Recent Clinical Trials Shed New Light on the Cardiovascular Benefits of Omega-3 Fatty Acids

Penny M. Kris-Etherton, Chesney K. Richter, Kate J. Bowen, Ann C. Skulas-Ray, Kristina Harris Jackson, Kristina S. Petersen, William S. Harris

Research output: Contribution to journalReview article

Abstract

Three recent clinical trials have demonstrated the benefits of marine omega-3 fatty acids on cardiovascular disease end points. In the Vitamin D and Omega-3 Trial (VITAL), 840 mg/d of eicosapentaenoic acid (EPA) and docosahexaenoic acid (DHA) resulted in a 28% reduced risk for heart attacks, 50% reduced risk for fatal heart attacks, and 17% reduced risk for total coronary heart disease events. In the ASCEND trial (A Study of Cardiovascular Events in Diabetes), cardiovascular disease death was significantly reduced by 19% with 840 mg/d of EPA and DHA. However, the primary composite end points were not significantly reduced in either study. In REDUCE-IT (the Reduction of Cardiovascular Events with Icosapent Ethyl-Intervention Trial), there was a 25% decrease in the primary end point of major cardiovascular events with 4 g/d EPA (icosapent ethyl) in patients with elevated triglycerides (135-499 mg/dL) who also were taking a statin drug. For clinical practice, we now have compelling evidence of the cardiovascular benefits of omega-3 fatty acids. The findings of REDUCE-IT provide a strong rationale for prescribing icosapent ethyl for patients with hypertriglyceridemia who are on a statin. For primary prevention, the goal is to increase the population intake of omega-3 fatty acids to levels currently recommended, which translates to consuming at least one to two servings of fish/seafood per week. For individuals who prefer taking omega-3 fatty acid supplements, recent findings from clinical trials support the benefits for primary prevention.

Original languageEnglish (US)
Pages (from-to)171-178
Number of pages8
JournalMethodist DeBakey cardiovascular journal
Volume15
Issue number3
DOIs
StatePublished - Jul 1 2019

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Omega-3 Fatty Acids
Clinical Trials
Hydroxymethylglutaryl-CoA Reductase Inhibitors
Eicosapentaenoic Acid
Docosahexaenoic Acids
Primary Prevention
Cardiovascular Diseases
Myocardial Infarction
Seafood
Cholecalciferol
Hypertriglyceridemia
Coronary Disease
Fishes
Triglycerides
ethyl eicosapentaenoic acid
Pharmaceutical Preparations
Population

All Science Journal Classification (ASJC) codes

  • Medicine(all)

Cite this

Kris-Etherton, Penny M. ; Richter, Chesney K. ; Bowen, Kate J. ; Skulas-Ray, Ann C. ; Jackson, Kristina Harris ; Petersen, Kristina S. ; Harris, William S. / Recent Clinical Trials Shed New Light on the Cardiovascular Benefits of Omega-3 Fatty Acids. In: Methodist DeBakey cardiovascular journal. 2019 ; Vol. 15, No. 3. pp. 171-178.
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abstract = "Three recent clinical trials have demonstrated the benefits of marine omega-3 fatty acids on cardiovascular disease end points. In the Vitamin D and Omega-3 Trial (VITAL), 840 mg/d of eicosapentaenoic acid (EPA) and docosahexaenoic acid (DHA) resulted in a 28{\%} reduced risk for heart attacks, 50{\%} reduced risk for fatal heart attacks, and 17{\%} reduced risk for total coronary heart disease events. In the ASCEND trial (A Study of Cardiovascular Events in Diabetes), cardiovascular disease death was significantly reduced by 19{\%} with 840 mg/d of EPA and DHA. However, the primary composite end points were not significantly reduced in either study. In REDUCE-IT (the Reduction of Cardiovascular Events with Icosapent Ethyl-Intervention Trial), there was a 25{\%} decrease in the primary end point of major cardiovascular events with 4 g/d EPA (icosapent ethyl) in patients with elevated triglycerides (135-499 mg/dL) who also were taking a statin drug. For clinical practice, we now have compelling evidence of the cardiovascular benefits of omega-3 fatty acids. The findings of REDUCE-IT provide a strong rationale for prescribing icosapent ethyl for patients with hypertriglyceridemia who are on a statin. For primary prevention, the goal is to increase the population intake of omega-3 fatty acids to levels currently recommended, which translates to consuming at least one to two servings of fish/seafood per week. For individuals who prefer taking omega-3 fatty acid supplements, recent findings from clinical trials support the benefits for primary prevention.",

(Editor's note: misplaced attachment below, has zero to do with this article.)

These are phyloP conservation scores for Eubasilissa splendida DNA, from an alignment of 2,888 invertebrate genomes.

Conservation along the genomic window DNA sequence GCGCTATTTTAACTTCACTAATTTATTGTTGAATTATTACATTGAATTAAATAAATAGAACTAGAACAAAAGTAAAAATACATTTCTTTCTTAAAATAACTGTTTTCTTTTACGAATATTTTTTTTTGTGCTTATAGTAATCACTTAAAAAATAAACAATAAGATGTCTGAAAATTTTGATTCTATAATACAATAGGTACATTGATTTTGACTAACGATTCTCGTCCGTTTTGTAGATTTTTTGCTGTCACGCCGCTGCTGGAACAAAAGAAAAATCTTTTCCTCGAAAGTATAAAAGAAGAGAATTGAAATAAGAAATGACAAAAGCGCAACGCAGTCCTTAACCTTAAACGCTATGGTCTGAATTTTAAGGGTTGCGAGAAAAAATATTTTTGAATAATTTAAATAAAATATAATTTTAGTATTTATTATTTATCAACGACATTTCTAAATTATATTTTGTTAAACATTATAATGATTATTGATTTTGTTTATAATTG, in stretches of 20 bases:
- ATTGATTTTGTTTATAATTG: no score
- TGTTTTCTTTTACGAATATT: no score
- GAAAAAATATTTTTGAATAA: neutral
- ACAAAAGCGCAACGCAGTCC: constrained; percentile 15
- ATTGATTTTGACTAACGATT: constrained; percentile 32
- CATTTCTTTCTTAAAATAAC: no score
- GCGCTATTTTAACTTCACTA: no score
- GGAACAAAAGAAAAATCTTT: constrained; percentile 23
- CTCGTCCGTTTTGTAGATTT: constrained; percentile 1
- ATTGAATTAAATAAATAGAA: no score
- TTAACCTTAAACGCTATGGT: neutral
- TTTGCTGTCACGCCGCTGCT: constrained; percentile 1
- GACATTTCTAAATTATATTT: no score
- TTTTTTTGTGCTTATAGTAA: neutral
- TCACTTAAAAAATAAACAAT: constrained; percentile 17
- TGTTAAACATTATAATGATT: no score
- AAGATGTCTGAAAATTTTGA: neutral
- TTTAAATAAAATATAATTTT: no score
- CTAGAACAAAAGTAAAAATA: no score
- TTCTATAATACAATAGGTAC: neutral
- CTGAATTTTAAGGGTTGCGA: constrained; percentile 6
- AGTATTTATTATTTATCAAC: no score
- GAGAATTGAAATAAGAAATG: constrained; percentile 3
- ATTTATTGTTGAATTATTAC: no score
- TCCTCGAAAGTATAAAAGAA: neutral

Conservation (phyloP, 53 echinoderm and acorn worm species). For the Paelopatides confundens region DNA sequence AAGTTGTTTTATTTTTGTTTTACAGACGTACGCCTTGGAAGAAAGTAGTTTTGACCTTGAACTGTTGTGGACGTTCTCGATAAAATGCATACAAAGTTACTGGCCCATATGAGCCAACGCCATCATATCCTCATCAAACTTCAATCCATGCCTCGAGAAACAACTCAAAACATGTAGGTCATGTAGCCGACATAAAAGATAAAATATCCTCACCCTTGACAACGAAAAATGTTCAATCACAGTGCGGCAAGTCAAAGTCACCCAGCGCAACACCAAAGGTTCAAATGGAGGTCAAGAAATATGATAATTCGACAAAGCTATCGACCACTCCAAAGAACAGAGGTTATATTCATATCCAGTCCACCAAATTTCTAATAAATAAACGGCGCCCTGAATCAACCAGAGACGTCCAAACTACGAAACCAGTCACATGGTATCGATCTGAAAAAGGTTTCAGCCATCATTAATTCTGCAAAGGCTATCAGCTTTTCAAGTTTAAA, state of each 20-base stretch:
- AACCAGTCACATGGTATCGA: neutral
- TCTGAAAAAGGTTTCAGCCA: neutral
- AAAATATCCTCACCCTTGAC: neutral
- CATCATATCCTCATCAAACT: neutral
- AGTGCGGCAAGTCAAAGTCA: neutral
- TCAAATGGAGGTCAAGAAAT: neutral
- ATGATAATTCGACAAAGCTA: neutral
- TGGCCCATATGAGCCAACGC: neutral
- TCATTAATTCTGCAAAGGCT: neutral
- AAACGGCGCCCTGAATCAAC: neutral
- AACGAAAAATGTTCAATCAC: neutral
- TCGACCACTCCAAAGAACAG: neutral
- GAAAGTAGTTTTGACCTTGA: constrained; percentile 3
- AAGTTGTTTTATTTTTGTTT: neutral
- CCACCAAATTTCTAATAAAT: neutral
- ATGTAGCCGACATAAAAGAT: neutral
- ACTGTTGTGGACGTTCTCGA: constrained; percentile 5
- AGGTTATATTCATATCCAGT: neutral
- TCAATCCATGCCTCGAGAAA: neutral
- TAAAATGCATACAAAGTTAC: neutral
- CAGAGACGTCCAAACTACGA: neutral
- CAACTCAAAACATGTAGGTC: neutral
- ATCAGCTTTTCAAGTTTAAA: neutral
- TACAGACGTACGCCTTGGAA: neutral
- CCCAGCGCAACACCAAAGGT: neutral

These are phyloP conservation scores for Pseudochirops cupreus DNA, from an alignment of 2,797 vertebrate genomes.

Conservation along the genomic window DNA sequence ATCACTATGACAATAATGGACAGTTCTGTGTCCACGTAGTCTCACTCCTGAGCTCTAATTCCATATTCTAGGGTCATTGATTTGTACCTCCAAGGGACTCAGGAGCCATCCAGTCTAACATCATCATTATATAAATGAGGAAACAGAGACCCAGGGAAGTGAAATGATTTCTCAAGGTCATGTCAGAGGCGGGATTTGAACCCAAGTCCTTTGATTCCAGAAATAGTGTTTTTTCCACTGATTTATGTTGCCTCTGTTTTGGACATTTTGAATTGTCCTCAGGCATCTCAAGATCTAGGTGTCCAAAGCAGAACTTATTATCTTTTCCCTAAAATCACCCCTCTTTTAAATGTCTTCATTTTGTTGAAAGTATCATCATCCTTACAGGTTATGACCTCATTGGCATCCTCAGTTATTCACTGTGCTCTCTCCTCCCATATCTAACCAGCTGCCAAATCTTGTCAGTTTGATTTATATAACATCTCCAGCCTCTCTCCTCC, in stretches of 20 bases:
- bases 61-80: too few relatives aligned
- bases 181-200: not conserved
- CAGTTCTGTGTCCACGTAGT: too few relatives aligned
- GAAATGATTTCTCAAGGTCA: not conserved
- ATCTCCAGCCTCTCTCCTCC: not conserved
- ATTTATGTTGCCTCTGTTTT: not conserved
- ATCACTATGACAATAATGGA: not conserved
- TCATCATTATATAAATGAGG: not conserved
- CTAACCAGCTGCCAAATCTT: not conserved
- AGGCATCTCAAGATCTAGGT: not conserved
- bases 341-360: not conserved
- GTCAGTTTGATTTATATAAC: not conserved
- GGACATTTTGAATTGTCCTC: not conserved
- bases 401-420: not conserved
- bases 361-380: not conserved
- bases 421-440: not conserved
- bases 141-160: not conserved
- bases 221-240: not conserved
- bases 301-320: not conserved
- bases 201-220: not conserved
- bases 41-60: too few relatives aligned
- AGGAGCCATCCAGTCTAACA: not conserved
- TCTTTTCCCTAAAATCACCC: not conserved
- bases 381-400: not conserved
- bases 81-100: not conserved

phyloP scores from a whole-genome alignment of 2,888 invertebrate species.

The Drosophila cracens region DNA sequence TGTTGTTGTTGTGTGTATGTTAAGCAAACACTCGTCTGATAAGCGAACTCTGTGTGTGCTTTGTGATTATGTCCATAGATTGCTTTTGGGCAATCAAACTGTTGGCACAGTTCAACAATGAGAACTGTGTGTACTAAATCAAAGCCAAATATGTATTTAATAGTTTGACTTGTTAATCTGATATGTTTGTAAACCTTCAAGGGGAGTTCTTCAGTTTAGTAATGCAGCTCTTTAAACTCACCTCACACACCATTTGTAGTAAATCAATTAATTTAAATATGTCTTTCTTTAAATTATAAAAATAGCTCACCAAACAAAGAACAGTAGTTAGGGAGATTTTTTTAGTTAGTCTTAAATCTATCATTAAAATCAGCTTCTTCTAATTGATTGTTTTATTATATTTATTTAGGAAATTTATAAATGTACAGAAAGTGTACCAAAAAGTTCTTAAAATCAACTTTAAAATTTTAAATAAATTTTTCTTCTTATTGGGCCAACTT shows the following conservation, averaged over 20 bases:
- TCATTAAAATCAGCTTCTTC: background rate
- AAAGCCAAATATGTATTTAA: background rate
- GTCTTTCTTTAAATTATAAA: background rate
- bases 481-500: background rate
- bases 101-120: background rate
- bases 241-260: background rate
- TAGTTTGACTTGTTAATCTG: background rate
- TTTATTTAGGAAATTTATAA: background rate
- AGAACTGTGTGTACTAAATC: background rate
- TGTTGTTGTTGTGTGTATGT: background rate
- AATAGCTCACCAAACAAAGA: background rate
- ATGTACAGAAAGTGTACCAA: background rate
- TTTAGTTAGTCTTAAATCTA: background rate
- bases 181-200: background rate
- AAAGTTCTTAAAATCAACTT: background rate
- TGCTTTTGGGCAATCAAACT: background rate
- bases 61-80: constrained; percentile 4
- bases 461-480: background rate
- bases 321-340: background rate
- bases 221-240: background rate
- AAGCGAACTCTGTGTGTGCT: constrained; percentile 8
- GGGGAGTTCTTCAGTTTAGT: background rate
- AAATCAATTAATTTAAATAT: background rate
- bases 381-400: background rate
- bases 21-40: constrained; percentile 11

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Recent Clinical Trials Shed New Light on the Cardiovascular Benefits of Omega-3 Fatty Acids. / Kris-Etherton, Penny M.; Richter, Chesney K.; Bowen, Kate J.; Skulas-Ray, Ann C.; Jackson, Kristina Harris; Petersen, Kristina S.; Harris, William S.

In: Methodist DeBakey cardiovascular journal, Vol. 15, No. 3, 01.07.2019, p. 171-178.

Research output: Contribution to journalReview article

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